Randy Orton plays the role of a slightly demented heel extremely well, so in order to sell this gimmick it would make sense to give him an entrance theme that at least touches on that twisted side of his character's mind. Jim Johnston took it an extra step when he created "Voices"; a song that is sung from the perspective of a schizophrenic person experiencing voices talking to them in their head. The music even presents a squealing electric guitar, really adding to the eerie factor.

Aside from the fact that this song works so well with the not quite stable gimmick, the song is good enough to stand all on its own. It's the type of music that you could enjoy and sing along to while at home or rock out to at a concert. Although there are a few songs like this among the list of WWE entrance themes, they tend to be rather rare. The song "Just Close Your Eyes" by Story of the Year serves as Christian's theme song, and it is another great example of this. However, Orton's theme appeals to the wrestling side more than Christian's does. Orton has been through several theme songs throughout his career and none of them have reached the bar like "Voices" has. So hopefully we don't hear any changes here because creating another song that halfway measured up to his current theme would be a daunting task, whereas creating one better seems like it would be an impossible feat.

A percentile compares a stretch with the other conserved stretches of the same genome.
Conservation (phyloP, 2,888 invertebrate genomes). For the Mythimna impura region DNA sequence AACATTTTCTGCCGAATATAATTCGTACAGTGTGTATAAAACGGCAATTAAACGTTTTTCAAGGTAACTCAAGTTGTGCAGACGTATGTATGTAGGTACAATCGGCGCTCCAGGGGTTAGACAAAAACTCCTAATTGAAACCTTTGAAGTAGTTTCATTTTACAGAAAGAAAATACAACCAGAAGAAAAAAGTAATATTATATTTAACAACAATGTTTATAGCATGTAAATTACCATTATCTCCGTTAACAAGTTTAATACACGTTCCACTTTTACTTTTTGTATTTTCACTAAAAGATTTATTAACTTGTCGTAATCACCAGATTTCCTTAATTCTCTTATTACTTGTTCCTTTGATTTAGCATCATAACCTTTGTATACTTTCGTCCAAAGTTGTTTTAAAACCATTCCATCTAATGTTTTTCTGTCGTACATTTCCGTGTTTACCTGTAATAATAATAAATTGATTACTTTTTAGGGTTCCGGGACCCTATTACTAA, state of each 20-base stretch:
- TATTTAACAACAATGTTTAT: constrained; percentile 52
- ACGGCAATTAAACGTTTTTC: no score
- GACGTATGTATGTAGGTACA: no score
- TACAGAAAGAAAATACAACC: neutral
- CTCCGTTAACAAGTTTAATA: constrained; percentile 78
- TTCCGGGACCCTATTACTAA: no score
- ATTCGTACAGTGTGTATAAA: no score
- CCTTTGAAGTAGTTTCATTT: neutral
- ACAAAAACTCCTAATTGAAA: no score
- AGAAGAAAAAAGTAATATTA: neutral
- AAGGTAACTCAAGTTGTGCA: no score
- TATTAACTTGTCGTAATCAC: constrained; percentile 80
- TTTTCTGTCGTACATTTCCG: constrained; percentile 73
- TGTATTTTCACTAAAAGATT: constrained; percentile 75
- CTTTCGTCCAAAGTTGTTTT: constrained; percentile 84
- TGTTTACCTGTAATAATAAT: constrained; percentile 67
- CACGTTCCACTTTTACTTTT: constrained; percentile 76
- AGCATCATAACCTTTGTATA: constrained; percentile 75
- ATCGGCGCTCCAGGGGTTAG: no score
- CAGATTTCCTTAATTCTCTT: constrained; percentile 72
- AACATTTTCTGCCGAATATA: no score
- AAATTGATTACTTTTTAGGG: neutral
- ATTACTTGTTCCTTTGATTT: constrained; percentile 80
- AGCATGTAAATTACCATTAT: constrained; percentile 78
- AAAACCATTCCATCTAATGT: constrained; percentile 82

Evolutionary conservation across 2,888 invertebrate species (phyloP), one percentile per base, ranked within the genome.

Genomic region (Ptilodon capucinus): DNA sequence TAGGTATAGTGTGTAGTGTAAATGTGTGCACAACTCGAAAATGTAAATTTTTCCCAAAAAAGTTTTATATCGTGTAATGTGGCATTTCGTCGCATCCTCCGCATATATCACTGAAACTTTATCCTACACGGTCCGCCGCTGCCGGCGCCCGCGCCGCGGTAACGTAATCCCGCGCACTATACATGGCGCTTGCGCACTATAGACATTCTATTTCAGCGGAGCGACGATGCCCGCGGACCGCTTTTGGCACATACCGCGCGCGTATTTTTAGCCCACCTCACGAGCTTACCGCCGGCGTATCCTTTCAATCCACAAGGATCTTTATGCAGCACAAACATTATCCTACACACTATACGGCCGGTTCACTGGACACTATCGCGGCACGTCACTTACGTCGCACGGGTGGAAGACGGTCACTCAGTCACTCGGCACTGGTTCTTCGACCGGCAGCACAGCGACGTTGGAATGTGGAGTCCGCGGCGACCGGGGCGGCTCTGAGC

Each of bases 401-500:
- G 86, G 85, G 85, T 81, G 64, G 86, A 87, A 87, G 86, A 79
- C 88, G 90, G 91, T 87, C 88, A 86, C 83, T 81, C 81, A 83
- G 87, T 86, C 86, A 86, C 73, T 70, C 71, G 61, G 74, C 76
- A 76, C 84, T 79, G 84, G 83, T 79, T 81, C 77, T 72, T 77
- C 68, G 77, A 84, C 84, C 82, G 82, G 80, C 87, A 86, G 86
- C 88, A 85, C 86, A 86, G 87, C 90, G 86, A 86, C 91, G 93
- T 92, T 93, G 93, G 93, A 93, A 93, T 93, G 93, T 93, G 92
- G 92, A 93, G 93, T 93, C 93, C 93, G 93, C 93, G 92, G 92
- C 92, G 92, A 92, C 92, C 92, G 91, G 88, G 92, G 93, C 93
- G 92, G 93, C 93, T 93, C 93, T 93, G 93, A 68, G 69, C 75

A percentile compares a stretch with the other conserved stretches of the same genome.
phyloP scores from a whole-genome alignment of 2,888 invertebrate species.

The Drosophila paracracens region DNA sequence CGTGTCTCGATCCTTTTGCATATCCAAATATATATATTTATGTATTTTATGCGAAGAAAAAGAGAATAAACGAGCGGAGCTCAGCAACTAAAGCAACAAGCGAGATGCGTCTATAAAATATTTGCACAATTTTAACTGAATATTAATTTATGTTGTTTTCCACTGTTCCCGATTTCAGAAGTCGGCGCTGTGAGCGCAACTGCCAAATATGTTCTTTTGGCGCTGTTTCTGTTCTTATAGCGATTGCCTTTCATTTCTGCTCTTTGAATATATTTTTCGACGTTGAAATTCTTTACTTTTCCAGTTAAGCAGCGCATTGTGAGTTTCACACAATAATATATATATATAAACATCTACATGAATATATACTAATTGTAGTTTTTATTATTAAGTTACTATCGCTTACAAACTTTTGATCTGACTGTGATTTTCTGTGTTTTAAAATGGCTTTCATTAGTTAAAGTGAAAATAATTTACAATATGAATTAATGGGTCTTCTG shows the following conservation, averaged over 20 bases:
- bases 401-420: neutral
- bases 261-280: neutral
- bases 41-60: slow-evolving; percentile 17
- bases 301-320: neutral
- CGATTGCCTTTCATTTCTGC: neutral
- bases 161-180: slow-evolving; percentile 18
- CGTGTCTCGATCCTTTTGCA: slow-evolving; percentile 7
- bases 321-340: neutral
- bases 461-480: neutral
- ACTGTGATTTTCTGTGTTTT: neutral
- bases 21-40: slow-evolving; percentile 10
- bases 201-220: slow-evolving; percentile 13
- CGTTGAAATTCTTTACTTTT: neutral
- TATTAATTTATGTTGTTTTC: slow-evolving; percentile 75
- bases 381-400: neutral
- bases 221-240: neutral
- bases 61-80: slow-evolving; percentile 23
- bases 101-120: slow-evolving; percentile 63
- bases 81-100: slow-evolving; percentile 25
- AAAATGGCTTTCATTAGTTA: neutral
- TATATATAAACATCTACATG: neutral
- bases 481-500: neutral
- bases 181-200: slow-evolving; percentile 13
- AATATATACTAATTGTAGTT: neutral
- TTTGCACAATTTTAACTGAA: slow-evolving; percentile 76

12 Real American: Hulk Hogan

If there is one song on this list, or even in WWE all together, that will likely be recognized and remembered forever, it's "Real American". Although it could be argued that this theme song is only as big as it is because of the fact that it's Hulk Hogan's, that's also the very reason it makes the list.

This iconic song is exactly what to aim for when creating an entrance theme for the WWE. It fits Hogan perfectly, it engages the crowd, it's fun, and (as previously stated) it will likely be remembered long after we’re all gone. There's no arguing the fact that this song needed to be on this list. It's lower than a lot of people will agree with, but that is simply because of the fact that if it were not for Hulk Hogan, its popularity would not have even come close to what it did. But that's just another example of why representing a gimmick within an entrance theme is so vital.